Performance Shades on a Budget

In a sea of options, it’s tough to find that favorite pair of shades or glasses that fit your face and your sport. Industry buzzwords and proprietary technologies make the waters even muddier still.

For the last few months, I’ve been testing several pair of Ryders glasses. Making solid, performing eyewear at a reasonable price is the company’s bread and butter. We all love a good deal, but how would the shades stack up against my favorite glasses from heavy hitters like Oakley and Smith? Are we all better off coughing up the $150 to $200 or more for a good pair of performance specks?


Full Coverage: Ryders’ Caliber glasses

Over the test, I tried several pair that just did not fit my face until finally landing on the company’s Caliber model. At $59 the glasses come with three sets of interchangeable lenses (gray, orange and clear) and a hard storage case. They are an obvious bargain.

Injection-molded, shatter-proof polycarbonate lenses are a reliable industry standard at this price point. Company literature states “If astronauts trust this material to keep their heads from exploding while on a 17,000 mph space walk, you’ll have nothing to worry about on your adventures, no matter how fast you’re going.”

The Caliber’s thermoplastic frame is tough and flexible. At 31 grams, they are not the lightest race shades but honestly your face won’t notice. (One of my favorite race shades, the Smith Pivock V90 MAX, weigh 25 grams.)

On cycling outings, the Caliber shades were comfortable and kept my eyes safe. The large, full-coverage and rimless lenses allow a wide field of vision and a tight seal against my face. Not seeing the edge of the lens in my periphery is my favorite part. Fit was good, with no odd pressure points or sharp edges to deal with. For running, the Ryders held snug with no bouncing. And bushwhacking through the woods, the clear lenses became safety glasses, keeping branches from poking my eyes.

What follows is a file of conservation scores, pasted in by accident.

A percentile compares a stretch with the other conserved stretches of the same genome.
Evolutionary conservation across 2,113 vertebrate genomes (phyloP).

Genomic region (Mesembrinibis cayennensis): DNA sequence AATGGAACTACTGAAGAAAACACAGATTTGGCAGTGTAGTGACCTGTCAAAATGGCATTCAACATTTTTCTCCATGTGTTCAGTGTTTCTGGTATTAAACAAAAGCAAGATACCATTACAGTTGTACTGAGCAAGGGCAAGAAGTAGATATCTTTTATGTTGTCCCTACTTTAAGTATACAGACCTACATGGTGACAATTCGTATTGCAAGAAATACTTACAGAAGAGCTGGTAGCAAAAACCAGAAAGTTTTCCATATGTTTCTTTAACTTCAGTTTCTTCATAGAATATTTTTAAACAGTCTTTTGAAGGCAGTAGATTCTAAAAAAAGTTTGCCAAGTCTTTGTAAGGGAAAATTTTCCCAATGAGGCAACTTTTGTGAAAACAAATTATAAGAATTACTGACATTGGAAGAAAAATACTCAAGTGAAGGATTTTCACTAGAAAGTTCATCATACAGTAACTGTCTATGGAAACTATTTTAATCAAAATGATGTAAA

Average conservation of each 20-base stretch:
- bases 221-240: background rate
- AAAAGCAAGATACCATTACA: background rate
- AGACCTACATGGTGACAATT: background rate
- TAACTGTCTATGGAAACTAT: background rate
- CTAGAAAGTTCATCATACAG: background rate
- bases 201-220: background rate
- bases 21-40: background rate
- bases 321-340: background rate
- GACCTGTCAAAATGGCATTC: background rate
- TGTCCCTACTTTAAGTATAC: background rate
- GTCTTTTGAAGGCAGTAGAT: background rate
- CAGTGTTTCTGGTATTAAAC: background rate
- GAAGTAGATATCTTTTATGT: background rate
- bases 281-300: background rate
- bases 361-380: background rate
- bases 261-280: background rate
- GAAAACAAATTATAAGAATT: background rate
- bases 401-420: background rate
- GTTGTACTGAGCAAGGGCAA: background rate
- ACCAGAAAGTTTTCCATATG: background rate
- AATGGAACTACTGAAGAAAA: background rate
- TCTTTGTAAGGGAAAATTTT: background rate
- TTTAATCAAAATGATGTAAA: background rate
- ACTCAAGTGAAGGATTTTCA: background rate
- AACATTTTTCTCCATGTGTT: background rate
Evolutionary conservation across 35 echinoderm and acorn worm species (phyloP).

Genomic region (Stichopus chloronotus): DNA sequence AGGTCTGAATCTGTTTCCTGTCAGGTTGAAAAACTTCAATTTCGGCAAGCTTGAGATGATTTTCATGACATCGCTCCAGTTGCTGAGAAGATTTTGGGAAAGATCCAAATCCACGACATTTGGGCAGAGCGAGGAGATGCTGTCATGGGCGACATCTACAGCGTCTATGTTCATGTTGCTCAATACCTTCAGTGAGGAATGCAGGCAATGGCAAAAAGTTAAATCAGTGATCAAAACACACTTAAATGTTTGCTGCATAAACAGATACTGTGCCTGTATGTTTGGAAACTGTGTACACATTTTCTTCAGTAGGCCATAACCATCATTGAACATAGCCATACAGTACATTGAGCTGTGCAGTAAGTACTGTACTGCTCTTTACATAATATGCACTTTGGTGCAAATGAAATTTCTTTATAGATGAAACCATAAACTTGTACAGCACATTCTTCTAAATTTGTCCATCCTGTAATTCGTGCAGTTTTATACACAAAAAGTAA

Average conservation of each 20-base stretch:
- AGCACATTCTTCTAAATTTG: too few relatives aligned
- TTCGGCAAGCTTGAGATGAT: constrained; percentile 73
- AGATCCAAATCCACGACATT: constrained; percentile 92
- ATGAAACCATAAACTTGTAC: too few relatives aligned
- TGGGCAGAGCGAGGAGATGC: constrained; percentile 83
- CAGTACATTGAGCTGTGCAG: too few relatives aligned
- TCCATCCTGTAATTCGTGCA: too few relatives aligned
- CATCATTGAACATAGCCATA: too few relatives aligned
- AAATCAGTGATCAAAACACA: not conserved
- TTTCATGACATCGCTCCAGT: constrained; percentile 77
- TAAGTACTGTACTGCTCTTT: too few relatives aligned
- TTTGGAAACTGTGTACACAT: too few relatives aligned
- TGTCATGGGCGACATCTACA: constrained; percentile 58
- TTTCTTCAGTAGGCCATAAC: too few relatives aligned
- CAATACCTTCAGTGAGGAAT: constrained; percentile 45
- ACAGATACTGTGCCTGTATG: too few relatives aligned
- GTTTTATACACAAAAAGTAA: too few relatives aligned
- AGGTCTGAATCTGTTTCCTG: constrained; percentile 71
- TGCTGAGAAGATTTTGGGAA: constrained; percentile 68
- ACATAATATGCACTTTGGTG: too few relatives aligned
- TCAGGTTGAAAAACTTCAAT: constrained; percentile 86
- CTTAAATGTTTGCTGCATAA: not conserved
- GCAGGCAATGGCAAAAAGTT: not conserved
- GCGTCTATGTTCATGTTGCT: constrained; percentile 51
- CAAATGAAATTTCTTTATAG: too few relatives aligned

Night Ryder: Caliber with clear lenses

Overall, the Caliber glasses have worked just as I would want them to. They are very affordable and would be easily replaced if I was to lose or destroy them. You don’t get polarized lenses at this price, and I won’t be giving away my high-dollar shades anytime soon to trade out for Ryders, but for what they are shades like the Caliber are a nice option.

Without hesitation, I would recommend the Calibers for anyone looking for an affordable shade or just a pair you don’t have to worry about trashing during that next muddy training day. Available in a variety of frame and lens combinations from $39 to $89. Depending on face size and structure, other models might be a better fit, so be sure to try several on before heading outside, eyes shaded now with an affordable view.

T.C. Worley is a contributing editor based in Minneapolis, Minn.

Posted by Tim - 01/24/2012 02:42 PM

I can’t get polarized at this price? My $9.99 shades from Target are polarized. Why should I expect less at $39 to $89?

Posted by Rick - 01/25/2012 04:03 PM

I with you Tim—if they aren’t polarized what am I paying for—a piece of colored plastic?

Posted by Ryders Eyewear - 01/26/2012 12:30 PM

Good questions Tim and Rick. Polarized technology can vary greatly from manufacturer to manufacturer. We use an injection process that ensures they’re optically correct, decreasing eye fatigue and increasing comfort. As with all of our lenses, RYDERS Polarized lenses provide protection against 100% UVA, UVB, UVC and harmful blue light to 400nm. They are also shatterproof.
We offer the Caliber in a number of technologies, and many of our other styles with the Polarized treatment. Hope this answers your questions!

Posted by T.C. Worley - 01/30/2012 11:20 AM

Let’s not forget that the shades come with 3 lenses for entirely different uses, so you can eliminate the need to buy multiple pairs. And scratch a lens – it’s replaceable. There’s plenty of value here. On the bike, there are plenty of times I’d prefer not to have polarization too. Ever ridden road on a summer day with polarization? The pavement does this weird shifty-thing.

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